In: V. Giorgino, The pursuit of happiness and the traditions of wisdom. SpringerBriefs in Well-being and QOL research, Dordrecht, Netherlands, 2014 p.p. 1-12 . ISBN 978-3-319-04744-7. DOI: 10.1007/978-3-319-04744-7_1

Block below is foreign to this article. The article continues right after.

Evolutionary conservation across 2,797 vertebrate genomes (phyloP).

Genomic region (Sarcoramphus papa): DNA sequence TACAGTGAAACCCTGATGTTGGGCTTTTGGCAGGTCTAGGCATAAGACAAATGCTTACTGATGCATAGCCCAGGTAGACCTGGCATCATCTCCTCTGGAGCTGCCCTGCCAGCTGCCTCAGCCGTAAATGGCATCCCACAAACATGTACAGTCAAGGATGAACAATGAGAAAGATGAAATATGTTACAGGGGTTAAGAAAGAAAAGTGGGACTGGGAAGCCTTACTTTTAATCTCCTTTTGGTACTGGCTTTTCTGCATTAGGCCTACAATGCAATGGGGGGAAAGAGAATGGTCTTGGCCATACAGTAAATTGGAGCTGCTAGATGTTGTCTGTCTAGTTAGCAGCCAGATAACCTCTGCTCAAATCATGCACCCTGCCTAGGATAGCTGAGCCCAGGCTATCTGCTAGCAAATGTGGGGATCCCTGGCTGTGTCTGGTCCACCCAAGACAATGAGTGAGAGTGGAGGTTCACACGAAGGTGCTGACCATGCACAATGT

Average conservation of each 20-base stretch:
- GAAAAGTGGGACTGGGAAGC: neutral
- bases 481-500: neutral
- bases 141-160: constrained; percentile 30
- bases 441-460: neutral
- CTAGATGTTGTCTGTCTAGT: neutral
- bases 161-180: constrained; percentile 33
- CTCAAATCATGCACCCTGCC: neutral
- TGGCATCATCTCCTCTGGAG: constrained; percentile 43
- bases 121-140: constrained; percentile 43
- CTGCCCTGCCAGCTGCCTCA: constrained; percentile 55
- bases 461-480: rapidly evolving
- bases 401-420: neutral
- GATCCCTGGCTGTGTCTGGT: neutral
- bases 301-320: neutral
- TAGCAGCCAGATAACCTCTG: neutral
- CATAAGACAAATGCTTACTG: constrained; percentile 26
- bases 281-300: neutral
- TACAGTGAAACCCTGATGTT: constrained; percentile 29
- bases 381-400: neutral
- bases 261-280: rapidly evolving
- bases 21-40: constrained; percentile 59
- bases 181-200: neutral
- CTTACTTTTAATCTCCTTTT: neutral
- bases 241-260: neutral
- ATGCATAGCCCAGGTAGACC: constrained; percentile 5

Since we humans have some choice in how we live our lives, there has always been ideas about what constitutes a good life. Written reflections on that subject focus typically on moral issues, but there have always been ideas about what constitutes a satisfying life. Interest in this classic wisdom is increasing today, as part of the rising concern about happiness. This begs the question of what we can learn from this ancient wisdom. Does it hold universal truth? Or are these views specific for the historical conditions from which they emerged? In this paper I consider some classic beliefs about happiness and inspect how well these apply in contemporary society. The following five beliefs are considered: 1) Happiness is found in fame and power: follow the path of the warrior. 2) Happiness is found in wealth and involvement: follow the path of the merchant. 3) Happiness is found in intellectual development: follow the path of the philosopher. 4) Happiness is found in simplicity: follow the path of the peasant. 5) Happiness is not of this world: follow the path of the monk. Each of these ways to happiness will manifest in specific behaviors and attitudes and I inspected to what extent these go together with happiness today. To do this. I selected relevant research findings from the World Database of Happiness. The classic beliefs 1 and 2 seem to apply fairly well today, but 3 and 4 not. The advice to seek happiness in other-worldly detachment (5) may have been more sensible in the brutish conditions of feudal society, in which it emerged.